US infrastructure bill tightens tax collection on crypto

By Yahoo!Finance

August 11, 2021

The giant US infrastructure bill that won Senate approval on Tuesday counts on getting some of its funding from cracking down on tax evasion by people profiting off cryptocurrency.

A hotly-contested provision of the enormous text of the legislation clarifies the US Treasury’s authority to tax profits from digital assets just as it does sales of traditional stocks.

The crypto industry pushed back strongly, trying to derail or at least modify the clause, claiming it violated the privacy of software and hardware engineers involved in the creation of the digital assets.

However, a proposed amendment that would have clarified the language on what constitutes a “broker,” and which received a green light from Treasury Secretary Janet Yellen, failed to garner enough support to be included in the $1.2 trillion package, which focuses on roads, bridges, clean energy and expanding access to broadband internet.

An advocacy group called Fight for the Future, which promotes an open, unregulated internet, launched a #DontKillCrypto campaign to fight the provisions of the infrastructure bill it said would violate user privacy.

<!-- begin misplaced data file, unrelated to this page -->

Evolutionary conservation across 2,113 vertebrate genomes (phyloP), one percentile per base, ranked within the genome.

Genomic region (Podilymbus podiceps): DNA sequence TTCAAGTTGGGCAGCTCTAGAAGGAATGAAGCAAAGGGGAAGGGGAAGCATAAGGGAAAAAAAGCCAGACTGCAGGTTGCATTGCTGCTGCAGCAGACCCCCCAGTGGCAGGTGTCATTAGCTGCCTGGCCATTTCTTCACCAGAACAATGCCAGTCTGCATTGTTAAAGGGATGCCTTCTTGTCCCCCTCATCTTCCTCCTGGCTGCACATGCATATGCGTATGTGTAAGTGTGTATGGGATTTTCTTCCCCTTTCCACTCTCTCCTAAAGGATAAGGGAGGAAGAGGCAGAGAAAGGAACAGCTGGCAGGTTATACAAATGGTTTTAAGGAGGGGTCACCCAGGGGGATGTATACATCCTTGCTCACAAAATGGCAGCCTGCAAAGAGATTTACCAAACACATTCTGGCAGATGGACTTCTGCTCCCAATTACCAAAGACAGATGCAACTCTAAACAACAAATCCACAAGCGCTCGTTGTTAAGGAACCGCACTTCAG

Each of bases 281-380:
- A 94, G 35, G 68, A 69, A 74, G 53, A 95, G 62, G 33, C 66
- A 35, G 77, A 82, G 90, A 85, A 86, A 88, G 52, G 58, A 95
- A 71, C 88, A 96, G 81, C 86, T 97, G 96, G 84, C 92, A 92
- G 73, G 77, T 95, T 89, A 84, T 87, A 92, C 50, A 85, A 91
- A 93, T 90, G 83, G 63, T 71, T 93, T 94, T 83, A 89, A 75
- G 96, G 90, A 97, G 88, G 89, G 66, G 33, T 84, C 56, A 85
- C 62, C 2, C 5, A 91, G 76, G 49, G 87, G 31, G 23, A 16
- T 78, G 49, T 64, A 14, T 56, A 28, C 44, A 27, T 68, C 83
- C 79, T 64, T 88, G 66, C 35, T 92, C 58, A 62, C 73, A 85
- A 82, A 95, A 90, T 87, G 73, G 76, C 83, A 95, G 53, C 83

“We want a future in which tech is decentralized and impossible for elites and governments to surveil and manipulate. Cryptocurrencies are both a testing ground and a foundational investment in the move to decentralization,” the group said in a statement late Monday.

Yellen said the language in the bill “will make meaningful progress on tax evasion in the cryptocurrency market.”

It would require exchanges to provide information on purchases and sales of digital currency, like Bitcoin, to the Internal Revenue Service and to individuals, making it easier for taxpayers to comply and for the government to collect lost revenue.

IRS Commissioner Charles Rettig said market cap in the crypto world exceeded $2 trillion and more than 8,600 exchanges worldwide.

The tighter tax compliance on the sector could bring in $28 billion over 10 years, according to recent estimates.

The industry railed against the lack of consultation, but Treasury is in the process of designing regulations for cryptocurrency taxation that will allow industry comment before it is implemented.

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